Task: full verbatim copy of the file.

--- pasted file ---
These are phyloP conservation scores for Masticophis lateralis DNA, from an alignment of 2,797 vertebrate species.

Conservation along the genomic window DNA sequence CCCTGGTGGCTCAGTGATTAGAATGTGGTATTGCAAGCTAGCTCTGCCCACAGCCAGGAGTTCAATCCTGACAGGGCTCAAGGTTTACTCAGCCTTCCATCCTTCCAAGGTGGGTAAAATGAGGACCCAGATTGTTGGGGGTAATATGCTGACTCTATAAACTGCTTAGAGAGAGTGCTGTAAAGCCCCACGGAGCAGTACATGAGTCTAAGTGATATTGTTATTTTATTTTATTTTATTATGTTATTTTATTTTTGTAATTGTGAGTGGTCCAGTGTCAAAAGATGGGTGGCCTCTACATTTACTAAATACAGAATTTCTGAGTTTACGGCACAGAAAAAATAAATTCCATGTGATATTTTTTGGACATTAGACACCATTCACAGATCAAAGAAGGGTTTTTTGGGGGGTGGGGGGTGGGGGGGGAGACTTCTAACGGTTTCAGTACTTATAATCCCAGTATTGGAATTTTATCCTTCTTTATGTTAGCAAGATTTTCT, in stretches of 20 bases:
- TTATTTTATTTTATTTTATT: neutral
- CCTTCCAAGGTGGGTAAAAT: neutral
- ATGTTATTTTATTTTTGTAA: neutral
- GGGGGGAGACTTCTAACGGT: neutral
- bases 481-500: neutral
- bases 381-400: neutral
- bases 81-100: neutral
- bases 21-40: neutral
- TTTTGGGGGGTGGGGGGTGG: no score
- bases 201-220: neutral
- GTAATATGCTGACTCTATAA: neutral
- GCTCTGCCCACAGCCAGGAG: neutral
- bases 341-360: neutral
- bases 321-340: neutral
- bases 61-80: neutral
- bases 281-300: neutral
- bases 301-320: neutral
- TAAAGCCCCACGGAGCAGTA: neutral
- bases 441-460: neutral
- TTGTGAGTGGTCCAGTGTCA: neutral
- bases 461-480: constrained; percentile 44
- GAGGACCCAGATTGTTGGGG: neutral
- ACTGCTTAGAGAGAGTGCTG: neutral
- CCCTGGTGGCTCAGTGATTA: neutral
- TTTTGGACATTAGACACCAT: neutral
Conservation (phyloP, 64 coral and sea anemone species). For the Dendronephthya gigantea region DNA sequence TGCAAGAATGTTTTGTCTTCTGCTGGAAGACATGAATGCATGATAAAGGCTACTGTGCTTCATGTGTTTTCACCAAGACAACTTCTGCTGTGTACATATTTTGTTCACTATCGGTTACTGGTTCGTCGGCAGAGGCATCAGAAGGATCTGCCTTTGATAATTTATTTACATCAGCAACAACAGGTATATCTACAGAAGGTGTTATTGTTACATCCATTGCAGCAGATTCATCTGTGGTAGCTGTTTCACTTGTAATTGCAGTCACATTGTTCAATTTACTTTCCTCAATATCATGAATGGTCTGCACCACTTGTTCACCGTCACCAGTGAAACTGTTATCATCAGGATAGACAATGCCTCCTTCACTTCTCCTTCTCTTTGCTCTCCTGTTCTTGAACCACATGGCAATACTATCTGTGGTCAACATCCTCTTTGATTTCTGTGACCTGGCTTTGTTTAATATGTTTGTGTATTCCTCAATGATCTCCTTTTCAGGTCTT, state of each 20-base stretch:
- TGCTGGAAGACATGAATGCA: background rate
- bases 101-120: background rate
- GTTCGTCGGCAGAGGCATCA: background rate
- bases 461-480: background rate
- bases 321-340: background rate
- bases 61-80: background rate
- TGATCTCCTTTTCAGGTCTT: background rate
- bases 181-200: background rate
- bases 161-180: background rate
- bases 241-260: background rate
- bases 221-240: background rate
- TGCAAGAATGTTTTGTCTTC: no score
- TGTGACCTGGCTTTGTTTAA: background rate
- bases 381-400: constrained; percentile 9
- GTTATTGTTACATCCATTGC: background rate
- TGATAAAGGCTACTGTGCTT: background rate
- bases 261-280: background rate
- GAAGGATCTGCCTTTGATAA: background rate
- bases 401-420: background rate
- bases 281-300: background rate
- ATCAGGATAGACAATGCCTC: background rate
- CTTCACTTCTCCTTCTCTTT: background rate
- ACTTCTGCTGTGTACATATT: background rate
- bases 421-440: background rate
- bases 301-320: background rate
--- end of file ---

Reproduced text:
These are phyloP conservation scores for Masticophis lateralis DNA, from an alignment of 2,797 vertebrate species.

Conservation along the genomic window DNA sequence CCCTGGTGGCTCAGTGATTAGAATGTGGTATTGCAAGCTAGCTCTGCCCACAGCCAGGAGTTCAATCCTGACAGGGCTCAAGGTTTACTCAGCCTTCCATCCTTCCAAGGTGGGTAAAATGAGGACCCAGATTGTTGGGGGTAATATGCTGACTCTATAAACTGCTTAGAGAGAGTGCTGTAAAGCCCCACGGAGCAGTACATGAGTCTAAGTGATATTGTTATTTTATTTTATTTTATTATGTTATTTTATTTTTGTAATTGTGAGTGGTCCAGTGTCAAAAGATGGGTGGCCTCTACATTTACTAAATACAGAATTTCTGAGTTTACGGCACAGAAAAAATAAATTCCATGTGATATTTTTTGGACATTAGACACCATTCACAGATCAAAGAAGGGTTTTTTGGGGGGTGGGGGGTGGGGGGGGAGACTTCTAACGGTTTCAGTACTTATAATCCCAGTATTGGAATTTTATCCTTCTTTATGTTAGCAAGATTTTCT, in stretches of 20 bases:
- TTATTTTATTTTATTTTATT: neutral
- CCTTCCAAGGTGGGTAAAAT: neutral
- ATGTTATTTTATTTTTGTAA: neutral
- GGGGGGAGACTTCTAACGGT: neutral
- bases 481-500: neutral
- bases 381-400: neutral
- bases 81-100: neutral
- bases 21-40: neutral
- TTTTGGGGGGTGGGGGGTGG: no score
- bases 201-220: neutral
- GTAATATGCTGACTCTATAA: neutral
- GCTCTGCCCACAGCCAGGAG: neutral
- bases 341-360: neutral
- bases 321-340: neutral
- bases 61-80: neutral
- bases 281-300: neutral
- bases 301-320: neutral
- TAAAGCCCCACGGAGCAGTA: neutral
- bases 441-460: neutral
- TTGTGAGTGGTCCAGTGTCA: neutral
- bases 461-480: constrained; percentile 44
- GAGGACCCAGATTGTTGGGG: neutral
- ACTGCTTAGAGAGAGTGCTG: neutral
- CCCTGGTGGCTCAGTGATTA: neutral
- TTTTGGACATTAGACACCAT: neutral
Conservation (phyloP, 64 coral and sea anemone species). For the Dendronephthya gigantea region DNA sequence TGCAAGAATGTTTTGTCTTCTGCTGGAAGACATGAATGCATGATAAAGGCTACTGTGCTTCATGTGTTTTCACCAAGACAACTTCTGCTGTGTACATATTTTGTTCACTATCGGTTACTGGTTCGTCGGCAGAGGCATCAGAAGGATCTGCCTTTGATAATTTATTTACATCAGCAACAACAGGTATATCTACAGAAGGTGTTATTGTTACATCCATTGCAGCAGATTCATCTGTGGTAGCTGTTTCACTTGTAATTGCAGTCACATTGTTCAATTTACTTTCCTCAATATCATGAATGGTCTGCACCACTTGTTCACCGTCACCAGTGAAACTGTTATCATCAGGATAGACAATGCCTCCTTCACTTCTCCTTCTCTTTGCTCTCCTGTTCTTGAACCACATGGCAATACTATCTGTGGTCAACATCCTCTTTGATTTCTGTGACCTGGCTTTGTTTAATATGTTTGTGTATTCCTCAATGATCTCCTTTTCAGGTCTT, state of each 20-base stretch:
- TGCTGGAAGACATGAATGCA: background rate
- bases 101-120: background rate
- GTTCGTCGGCAGAGGCATCA: background rate
- bases 461-480: background rate
- bases 321-340: background rate
- bases 61-80: background rate
- TGATCTCCTTTTCAGGTCTT: background rate
- bases 181-200: background rate
- bases 161-180: background rate
- bases 241-260: background rate
- bases 221-240: background rate
- TGCAAGAATGTTTTGTCTTC: no score
- TGTGACCTGGCTTTGTTTAA: background rate
- bases 381-400: constrained; percentile 9
- GTTATTGTTACATCCATTGC: background rate
- TGATAAAGGCTACTGTGCTT: background rate
- bases 261-280: background rate
- GAAGGATCTGCCTTTGATAA: background rate
- bases 401-420: background rate
- bases 281-300: background rate
- ATCAGGATAGACAATGCCTC: background rate
- CTTCACTTCTCCTTCTCTTT: background rate
- ACTTCTGCTGTGTACATATT: background rate
- bases 421-440: background rate
- bases 301-320: background rate